Out of touch, out of time? True cost of watches revealed
Ms Holgate initially pegged the value of the four Cartier watches around $12,000 when quizzed during Senate estimates on Thursday, but a frantic late-Friday media release by Australia Post revised that figure upwards by nearly two-thirds.
“Since the appearance, I have become aware of further details of the purchase and wish, as a matter of urgency, to clarify that the purchase was of four items costing $7000, $4750, $4400 and $3800 totalling $19,950 (including GST), and was made in November 2018,” Australia Post chair Lucio Di Bartolomeo said.
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“Australia Post will continue to participate transparently in Budget Estimates 2020-21 processes, including to review the proof Hansard transcript of evidence when it is made available and to respond to questions on notice, and will – as reflected in my public statement yesterday – also fully co-operate with the recently announced investigation to be conducted by shareholder departments.”
Ms Holgate defended the decision to buy the timepieces, claiming the watches were not paid for by taxpayers as “we [Australia Post] do not receive government funding”.
“I have not used taxpayers’ money, we are a commercial organisation,” she said.
The Australia Post chief executive is the nation’s highest-paid civil servant, taking home more than $2.5 million last financial year.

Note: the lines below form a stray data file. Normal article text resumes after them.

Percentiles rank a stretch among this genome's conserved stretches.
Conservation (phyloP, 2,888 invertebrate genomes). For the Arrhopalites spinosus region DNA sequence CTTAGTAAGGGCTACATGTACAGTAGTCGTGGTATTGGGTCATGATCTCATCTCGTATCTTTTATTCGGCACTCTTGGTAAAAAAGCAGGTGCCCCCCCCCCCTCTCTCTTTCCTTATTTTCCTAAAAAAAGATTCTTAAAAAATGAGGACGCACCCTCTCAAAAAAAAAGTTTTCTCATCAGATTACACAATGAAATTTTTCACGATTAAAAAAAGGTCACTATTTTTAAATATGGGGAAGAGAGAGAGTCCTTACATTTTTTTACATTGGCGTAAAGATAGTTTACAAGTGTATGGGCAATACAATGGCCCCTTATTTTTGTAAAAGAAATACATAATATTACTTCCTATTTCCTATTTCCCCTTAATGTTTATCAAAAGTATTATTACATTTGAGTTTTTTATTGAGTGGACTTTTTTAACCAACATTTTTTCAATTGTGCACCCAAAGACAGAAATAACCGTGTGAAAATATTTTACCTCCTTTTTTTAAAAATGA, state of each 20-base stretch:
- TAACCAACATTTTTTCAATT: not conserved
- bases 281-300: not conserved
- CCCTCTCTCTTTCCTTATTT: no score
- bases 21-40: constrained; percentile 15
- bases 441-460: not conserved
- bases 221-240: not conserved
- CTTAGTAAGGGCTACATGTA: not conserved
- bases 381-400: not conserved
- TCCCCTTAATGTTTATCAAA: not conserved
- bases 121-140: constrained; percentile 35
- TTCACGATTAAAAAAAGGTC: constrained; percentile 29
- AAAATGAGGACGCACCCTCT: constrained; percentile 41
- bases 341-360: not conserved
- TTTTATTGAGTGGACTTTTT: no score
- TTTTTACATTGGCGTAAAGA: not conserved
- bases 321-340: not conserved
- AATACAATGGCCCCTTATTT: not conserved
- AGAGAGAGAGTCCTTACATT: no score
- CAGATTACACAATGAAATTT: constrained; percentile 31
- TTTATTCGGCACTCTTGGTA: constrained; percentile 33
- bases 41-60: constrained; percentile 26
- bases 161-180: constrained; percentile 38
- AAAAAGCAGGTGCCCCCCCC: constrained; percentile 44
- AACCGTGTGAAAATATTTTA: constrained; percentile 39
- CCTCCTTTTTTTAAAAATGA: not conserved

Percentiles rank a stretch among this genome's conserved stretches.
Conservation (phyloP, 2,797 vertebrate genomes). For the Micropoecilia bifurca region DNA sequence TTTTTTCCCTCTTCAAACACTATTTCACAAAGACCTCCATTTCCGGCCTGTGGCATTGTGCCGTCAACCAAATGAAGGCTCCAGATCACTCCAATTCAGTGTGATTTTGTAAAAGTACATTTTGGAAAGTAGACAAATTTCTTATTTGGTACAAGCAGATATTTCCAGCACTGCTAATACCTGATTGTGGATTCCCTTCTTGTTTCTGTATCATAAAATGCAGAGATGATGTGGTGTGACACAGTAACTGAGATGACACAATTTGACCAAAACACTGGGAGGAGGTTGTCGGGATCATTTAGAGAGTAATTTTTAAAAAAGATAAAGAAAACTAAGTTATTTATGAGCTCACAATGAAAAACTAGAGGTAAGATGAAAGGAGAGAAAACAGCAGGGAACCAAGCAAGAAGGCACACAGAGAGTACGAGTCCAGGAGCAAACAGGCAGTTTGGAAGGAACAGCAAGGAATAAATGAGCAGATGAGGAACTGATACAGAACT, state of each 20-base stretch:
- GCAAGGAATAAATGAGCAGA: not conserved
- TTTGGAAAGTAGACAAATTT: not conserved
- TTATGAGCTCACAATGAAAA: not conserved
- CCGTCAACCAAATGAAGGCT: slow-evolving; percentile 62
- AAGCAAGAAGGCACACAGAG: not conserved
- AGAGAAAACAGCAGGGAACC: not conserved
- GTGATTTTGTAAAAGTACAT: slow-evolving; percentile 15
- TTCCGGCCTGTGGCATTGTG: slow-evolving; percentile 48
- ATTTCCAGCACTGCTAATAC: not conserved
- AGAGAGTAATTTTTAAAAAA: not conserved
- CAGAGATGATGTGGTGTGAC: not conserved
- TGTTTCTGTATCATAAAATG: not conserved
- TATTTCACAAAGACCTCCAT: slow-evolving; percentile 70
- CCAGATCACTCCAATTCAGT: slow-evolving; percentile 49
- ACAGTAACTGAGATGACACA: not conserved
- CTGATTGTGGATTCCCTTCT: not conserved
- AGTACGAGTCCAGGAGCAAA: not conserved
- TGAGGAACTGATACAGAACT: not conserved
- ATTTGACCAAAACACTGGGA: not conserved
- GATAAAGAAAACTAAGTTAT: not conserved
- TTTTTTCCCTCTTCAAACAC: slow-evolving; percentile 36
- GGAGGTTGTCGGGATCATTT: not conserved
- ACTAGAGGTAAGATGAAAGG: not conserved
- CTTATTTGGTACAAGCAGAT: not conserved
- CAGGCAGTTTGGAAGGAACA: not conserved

The British expat resigned as the chief executive of Blackmores in 2017 to take the reins of Australia Post from controversial boss Ahmed Fahour, who walked away with a parting pay packet of more than $10 million.
Pandemic exposes issues at Australia Post
The Cartier watches saga has shed light on broader issues within the 211-year-old national institution.
The watches are “a canary in the coal mine … a warning sign that there’s worse things going on”, Deakin university marketing expert Michael Callaghan told The New Daily.
“I have been less than impressed with Christine Holgate’s performance throughout the pandemic and beforehand,” Dr Callaghan said.
“Her comments [to the Senate] display the fact that she has a massive blind spot as to what the purpose of her role in her organisation is.
“She thinks of it as a corporate organisation, she thinks of the revenue generated as being her money, or the organisation’s money, and it is not. The organisation is owned by the taxpayer.”
Australia Post’s senior management has squandered the opportunities presented by the pandemic, leaving customers waiting and burdening hard-working frontline employees and contractors, Dr Callaghan said.
A survey by the Victorian branch of the posties’ union this week revealed that posties are stressed out and struggling under the weight of pandemic demand.
Delivery delays have been exacerbated by Australia Post’s controversial Alternating Delivery Model (ADM), which the Morrison government signed off on in April, the union has claimed.
More than 93 per cent of the nearly 400 Victorian posties surveyed by the union said the ADM had “degraded” the quality of service Australia Post offers.